"Mmm-mmm," Sío hummed cheerfully in denial, and held out a hand that was clenched in a fist. "Guess what I have? Guess!" she whispered excitedly.
"Do I have to?"
"Yes!" Sío hesitated, then asked uncertainly, "Isn't that what I'm supposed to do? Make you guess? The kids in the books do that, even when everyone already knows what they're hiding."
"Sometimes," he agreed easily. Stifling the urge to look around for anyone who would interfere if he actually stuffed Sío into his pocket and left the continent then and there, Silas poked the tiny fist in front of him curiously. "Let's see…it's small and, um—"
"Round!" Sío whispered conspiratorially, then proceeded to ruin the helpful air she'd cultivated by giggling.
"Round." Silas raised an eyebrow. "Really," he said skeptically, not bothering to even sound the slightest bit questioning.
Sío nodded, and promptly opened her fist. "See?" she whispered smugly. In her hand laid a smooth, dark stone that caught what light there was and reflected it back in a faint, white glow; it seemed as though the stone emanated the glow from within itself, from a spell that had been anchored in it for convenience.
"Seeing," Silas reported solemnly. Then he tugged on one of the longer curls that fell into his charge's eyes. "But next time, do try to keep the other person guessing until after the tickle fight that we should have gotten into in, say, a few minutes from now, my lady." He grinned. "Alright?"
"Yes, Silas." The little blonde hesitated, then asked curiously, "Why?"
"Why what?" Silas asked, taking the stone from Sío's hand and slipping it securely into his shoe. "Why try keeping the other person guessing?"
"Why try keeping the other person guessing until a tickle fight?" Sío quickly asked.
"Because it's more fun?" Gently drawing Sío into a hug, Silas whispered, "The books I gave you didn't have tickle fights?"
Instead of flinching, tiny arms wrapped around him tightly. "Just one," Sío answered promptly, and hesitated a moment before pulling away. "But the main character got ambushed and there weren't any guessing games. At all."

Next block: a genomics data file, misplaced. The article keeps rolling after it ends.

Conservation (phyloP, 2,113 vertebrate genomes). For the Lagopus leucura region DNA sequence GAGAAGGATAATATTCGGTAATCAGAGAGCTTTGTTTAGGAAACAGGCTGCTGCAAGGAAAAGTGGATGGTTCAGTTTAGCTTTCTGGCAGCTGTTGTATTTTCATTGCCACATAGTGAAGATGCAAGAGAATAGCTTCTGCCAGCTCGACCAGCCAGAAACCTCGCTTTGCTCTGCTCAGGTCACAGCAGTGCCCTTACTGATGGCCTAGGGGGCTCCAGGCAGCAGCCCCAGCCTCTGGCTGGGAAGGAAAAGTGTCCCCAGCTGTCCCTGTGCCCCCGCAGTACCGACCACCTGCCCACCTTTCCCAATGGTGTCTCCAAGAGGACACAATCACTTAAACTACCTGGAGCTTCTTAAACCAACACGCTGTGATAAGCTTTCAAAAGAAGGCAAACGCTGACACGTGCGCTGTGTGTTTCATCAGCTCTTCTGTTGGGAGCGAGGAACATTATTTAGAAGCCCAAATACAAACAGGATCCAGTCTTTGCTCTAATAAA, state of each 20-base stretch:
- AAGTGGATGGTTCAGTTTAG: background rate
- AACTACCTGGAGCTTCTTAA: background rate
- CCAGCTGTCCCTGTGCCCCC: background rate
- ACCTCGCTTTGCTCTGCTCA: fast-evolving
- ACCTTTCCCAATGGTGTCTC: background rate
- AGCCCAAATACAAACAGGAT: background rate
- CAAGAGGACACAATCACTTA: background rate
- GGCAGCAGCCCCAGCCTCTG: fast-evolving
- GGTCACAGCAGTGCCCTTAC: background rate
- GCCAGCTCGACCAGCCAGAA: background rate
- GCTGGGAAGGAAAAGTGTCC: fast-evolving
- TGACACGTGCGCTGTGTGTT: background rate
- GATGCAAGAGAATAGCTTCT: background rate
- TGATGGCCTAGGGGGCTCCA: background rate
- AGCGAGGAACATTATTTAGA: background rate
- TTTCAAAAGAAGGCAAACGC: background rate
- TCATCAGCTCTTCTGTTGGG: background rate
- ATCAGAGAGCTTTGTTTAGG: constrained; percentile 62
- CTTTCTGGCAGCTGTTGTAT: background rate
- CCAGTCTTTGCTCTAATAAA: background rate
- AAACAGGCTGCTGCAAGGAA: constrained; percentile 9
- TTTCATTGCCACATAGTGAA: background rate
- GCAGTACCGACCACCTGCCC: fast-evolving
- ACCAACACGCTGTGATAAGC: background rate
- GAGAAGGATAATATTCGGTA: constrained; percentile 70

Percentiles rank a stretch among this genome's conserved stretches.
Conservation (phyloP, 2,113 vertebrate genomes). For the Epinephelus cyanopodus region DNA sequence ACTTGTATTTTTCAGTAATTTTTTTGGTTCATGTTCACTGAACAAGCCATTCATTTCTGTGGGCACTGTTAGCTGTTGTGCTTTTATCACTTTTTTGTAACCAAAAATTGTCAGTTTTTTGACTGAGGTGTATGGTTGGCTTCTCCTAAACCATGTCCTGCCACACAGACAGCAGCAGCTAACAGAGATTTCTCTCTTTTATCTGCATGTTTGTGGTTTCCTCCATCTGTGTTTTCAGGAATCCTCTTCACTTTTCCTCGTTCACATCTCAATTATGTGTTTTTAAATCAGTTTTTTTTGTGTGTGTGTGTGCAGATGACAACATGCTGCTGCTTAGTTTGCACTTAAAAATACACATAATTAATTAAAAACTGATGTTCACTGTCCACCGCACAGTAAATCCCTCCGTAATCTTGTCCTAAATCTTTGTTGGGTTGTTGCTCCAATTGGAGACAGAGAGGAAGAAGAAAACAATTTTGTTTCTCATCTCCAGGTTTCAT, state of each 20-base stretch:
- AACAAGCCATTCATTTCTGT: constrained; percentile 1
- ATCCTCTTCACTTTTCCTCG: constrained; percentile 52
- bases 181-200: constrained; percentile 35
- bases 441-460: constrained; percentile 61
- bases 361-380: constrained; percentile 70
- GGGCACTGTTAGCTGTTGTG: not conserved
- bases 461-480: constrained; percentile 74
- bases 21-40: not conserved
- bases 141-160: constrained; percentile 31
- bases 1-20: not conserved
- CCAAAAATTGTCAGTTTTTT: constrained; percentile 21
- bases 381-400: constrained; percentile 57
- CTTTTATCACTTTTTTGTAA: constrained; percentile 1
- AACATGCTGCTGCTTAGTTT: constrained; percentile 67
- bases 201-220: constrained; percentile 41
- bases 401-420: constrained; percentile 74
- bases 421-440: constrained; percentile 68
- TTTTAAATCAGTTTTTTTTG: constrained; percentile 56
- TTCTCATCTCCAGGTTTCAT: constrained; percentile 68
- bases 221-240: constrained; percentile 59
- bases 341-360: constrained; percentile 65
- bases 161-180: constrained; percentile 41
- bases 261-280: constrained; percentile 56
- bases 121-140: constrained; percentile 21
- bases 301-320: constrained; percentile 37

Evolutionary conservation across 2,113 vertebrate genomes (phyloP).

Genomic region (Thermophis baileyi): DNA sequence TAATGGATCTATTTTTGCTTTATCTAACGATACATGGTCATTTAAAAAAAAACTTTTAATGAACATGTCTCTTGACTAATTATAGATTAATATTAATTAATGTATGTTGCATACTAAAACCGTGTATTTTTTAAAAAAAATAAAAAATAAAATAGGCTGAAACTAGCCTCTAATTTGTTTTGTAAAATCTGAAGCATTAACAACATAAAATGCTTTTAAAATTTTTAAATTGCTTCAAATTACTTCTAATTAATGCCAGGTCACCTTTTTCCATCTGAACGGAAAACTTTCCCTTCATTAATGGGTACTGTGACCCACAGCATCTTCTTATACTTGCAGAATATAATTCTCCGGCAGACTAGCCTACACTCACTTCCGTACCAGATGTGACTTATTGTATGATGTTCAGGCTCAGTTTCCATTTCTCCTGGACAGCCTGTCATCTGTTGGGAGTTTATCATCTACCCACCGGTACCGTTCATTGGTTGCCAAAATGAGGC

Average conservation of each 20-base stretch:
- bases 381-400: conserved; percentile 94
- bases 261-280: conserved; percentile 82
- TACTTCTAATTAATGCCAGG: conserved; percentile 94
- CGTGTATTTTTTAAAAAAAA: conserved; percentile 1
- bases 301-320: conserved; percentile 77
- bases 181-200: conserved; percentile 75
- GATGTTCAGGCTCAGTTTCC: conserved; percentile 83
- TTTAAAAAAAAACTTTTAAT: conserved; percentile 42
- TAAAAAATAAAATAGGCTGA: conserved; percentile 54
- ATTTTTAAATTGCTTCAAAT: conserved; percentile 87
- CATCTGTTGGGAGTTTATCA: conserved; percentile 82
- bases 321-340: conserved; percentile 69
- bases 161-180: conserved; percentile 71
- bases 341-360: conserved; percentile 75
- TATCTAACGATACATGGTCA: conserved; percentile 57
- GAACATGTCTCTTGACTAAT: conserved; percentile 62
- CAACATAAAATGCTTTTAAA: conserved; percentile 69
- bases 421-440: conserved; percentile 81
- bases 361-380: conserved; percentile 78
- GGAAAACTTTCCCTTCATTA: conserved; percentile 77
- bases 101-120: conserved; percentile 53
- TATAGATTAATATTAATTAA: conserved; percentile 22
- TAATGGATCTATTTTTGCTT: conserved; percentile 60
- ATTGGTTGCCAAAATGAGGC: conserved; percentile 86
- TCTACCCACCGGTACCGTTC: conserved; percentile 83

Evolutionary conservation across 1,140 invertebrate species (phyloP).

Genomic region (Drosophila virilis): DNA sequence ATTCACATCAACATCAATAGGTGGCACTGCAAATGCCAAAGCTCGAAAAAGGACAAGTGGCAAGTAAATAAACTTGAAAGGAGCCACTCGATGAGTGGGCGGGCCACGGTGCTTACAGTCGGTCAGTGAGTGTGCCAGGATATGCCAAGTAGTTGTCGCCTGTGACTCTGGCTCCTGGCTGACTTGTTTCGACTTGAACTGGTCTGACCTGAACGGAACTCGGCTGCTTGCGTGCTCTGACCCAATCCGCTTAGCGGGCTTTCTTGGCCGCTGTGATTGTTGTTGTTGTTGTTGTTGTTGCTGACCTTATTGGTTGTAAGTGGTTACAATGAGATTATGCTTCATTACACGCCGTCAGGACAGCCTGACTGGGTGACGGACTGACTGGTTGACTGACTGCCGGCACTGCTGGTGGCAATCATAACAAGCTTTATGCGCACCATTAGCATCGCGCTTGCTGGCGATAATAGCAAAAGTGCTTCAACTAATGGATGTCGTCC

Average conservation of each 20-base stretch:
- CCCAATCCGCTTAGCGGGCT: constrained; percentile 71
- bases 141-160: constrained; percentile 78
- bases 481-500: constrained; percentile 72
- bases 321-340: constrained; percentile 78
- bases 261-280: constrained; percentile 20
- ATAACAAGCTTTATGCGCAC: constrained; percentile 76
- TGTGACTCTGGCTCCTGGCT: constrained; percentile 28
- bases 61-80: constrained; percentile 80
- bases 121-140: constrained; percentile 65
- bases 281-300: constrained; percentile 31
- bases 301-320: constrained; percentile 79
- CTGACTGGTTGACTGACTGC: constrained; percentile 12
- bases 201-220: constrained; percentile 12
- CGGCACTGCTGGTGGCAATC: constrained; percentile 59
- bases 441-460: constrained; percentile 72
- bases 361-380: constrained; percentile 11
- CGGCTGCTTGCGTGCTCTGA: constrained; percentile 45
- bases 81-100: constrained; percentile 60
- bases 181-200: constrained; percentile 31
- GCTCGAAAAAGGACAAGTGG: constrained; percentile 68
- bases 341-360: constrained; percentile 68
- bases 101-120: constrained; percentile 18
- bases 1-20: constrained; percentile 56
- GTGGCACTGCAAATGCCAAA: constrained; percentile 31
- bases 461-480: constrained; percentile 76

The part of him that wanted to kidnap Sío and run off so that they could become hermits on some tropical island somewhere in the middle of nowhere flailed wildly before it determinedly tried to bludgeon him to death with guilt. Silas kindly pointed out that Sío had actually hesitated before trying to pull away, which meant that he was doing something right, so would it just bugger off for now?
He definitely needed sleep, Silas decided wryly. Otherwise, he'd probably start talking to himself out loud and 'mental instability' was not one of the virtues of humanity that he wanted to teach Sío.
Shoving his thoughts aside, Silas stood up and tugged on one of Sío's curls again. "I'll do better next time, alright?"
Brown eyes, darkened into black by the darkening night, looked up at him. "Promise?"
"Of course," he answered automatically. "Why wouldn't I?"
The building was a tall, slim structure that stood apart from the landscape of trees and wide, expansive manors. It was also the only structure on the entire street that still had lights shining brightly from its windows. Ignoring the faint tingle of magic that brushed past him from the guardians of the manors that he walked by, Silas walked casually towards the main office of the city's guard divisions.
It was late; no one was out but for the few who were traveling in sasrih carriages to the comfort and safety of their homes. Even with them though, the street was quiet; sasrih were quiet. Creatures that could manipulate air with a finesse that had been trained into them since birth weren't prone to the noisy clip-clop of horses or the rattling of wheels over not-quite smooth roads.
Reaching the office's doors, Silas shoved his thoughts aside and quickly passed through the security check points built into the building's main lobby. He ignored the halfhearted acknowledgements that he was given, and took the stairs until he was on the office's second floor.
Smirking tiredly at the polished brass plate that pronounced that the room behind the door he finally came to a stop at belonged to 'Godfrey,' Silas slammed open the door.
"Must you always slam every door you meet with?" a familiar voice snapped irritably. "It is tiresome, Frost."
Silas snorted. "It relieves stress," he said, eyeing the decrepit man sitting behind the room's only desk with annoyance.
Eighty-nine, with thinning white hair and watery blue eyes, Godfrey was the only one in the city's guard divisions that had enough credentials to deal directly with high-profiled cases through the agents that were assigned to them. (Which made him only slightly more intolerable than being acupunctured by dragons' teeth.)
"Involve yourself with some healthy young man or woman," the old man suggested, "or, if worst comes to worst, slam someone else's door then come see me. I'm certain I can wait that long."